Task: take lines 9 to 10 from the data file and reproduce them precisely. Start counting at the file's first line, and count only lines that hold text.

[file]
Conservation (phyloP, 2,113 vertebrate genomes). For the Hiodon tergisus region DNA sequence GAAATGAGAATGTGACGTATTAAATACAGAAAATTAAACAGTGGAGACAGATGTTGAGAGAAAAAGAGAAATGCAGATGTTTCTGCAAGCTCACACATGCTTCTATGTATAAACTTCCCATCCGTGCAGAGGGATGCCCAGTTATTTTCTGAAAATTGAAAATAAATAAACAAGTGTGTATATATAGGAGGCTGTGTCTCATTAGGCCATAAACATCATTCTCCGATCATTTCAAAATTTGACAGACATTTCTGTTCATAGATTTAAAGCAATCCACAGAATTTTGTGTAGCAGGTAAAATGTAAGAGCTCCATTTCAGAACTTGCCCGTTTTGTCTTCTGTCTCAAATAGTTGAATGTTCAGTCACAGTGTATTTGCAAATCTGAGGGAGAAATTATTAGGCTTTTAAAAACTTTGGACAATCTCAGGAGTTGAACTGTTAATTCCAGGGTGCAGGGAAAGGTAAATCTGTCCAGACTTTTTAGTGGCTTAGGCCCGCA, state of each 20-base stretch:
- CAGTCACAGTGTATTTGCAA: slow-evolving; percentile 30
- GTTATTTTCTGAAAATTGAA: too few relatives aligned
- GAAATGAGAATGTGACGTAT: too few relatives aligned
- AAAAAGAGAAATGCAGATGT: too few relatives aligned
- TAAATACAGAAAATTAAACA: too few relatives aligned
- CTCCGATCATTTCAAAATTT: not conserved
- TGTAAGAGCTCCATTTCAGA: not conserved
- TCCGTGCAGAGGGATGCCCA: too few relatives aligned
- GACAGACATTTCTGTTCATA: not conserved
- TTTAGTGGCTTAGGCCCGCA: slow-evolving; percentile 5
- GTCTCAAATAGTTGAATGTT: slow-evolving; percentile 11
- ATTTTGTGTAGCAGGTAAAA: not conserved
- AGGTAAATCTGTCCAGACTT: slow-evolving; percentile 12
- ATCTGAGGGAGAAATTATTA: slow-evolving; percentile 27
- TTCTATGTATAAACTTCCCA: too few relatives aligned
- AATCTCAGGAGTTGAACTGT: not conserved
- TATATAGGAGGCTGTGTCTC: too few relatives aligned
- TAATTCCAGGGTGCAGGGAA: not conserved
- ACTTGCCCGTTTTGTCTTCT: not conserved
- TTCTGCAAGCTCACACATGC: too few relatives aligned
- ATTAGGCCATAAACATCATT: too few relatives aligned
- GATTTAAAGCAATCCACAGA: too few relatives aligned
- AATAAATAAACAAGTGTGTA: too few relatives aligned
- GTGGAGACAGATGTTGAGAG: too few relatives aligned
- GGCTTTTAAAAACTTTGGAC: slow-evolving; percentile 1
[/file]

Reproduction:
- TCCGTGCAGAGGGATGCCCA: too few relatives aligned
- GACAGACATTTCTGTTCATA: not conserved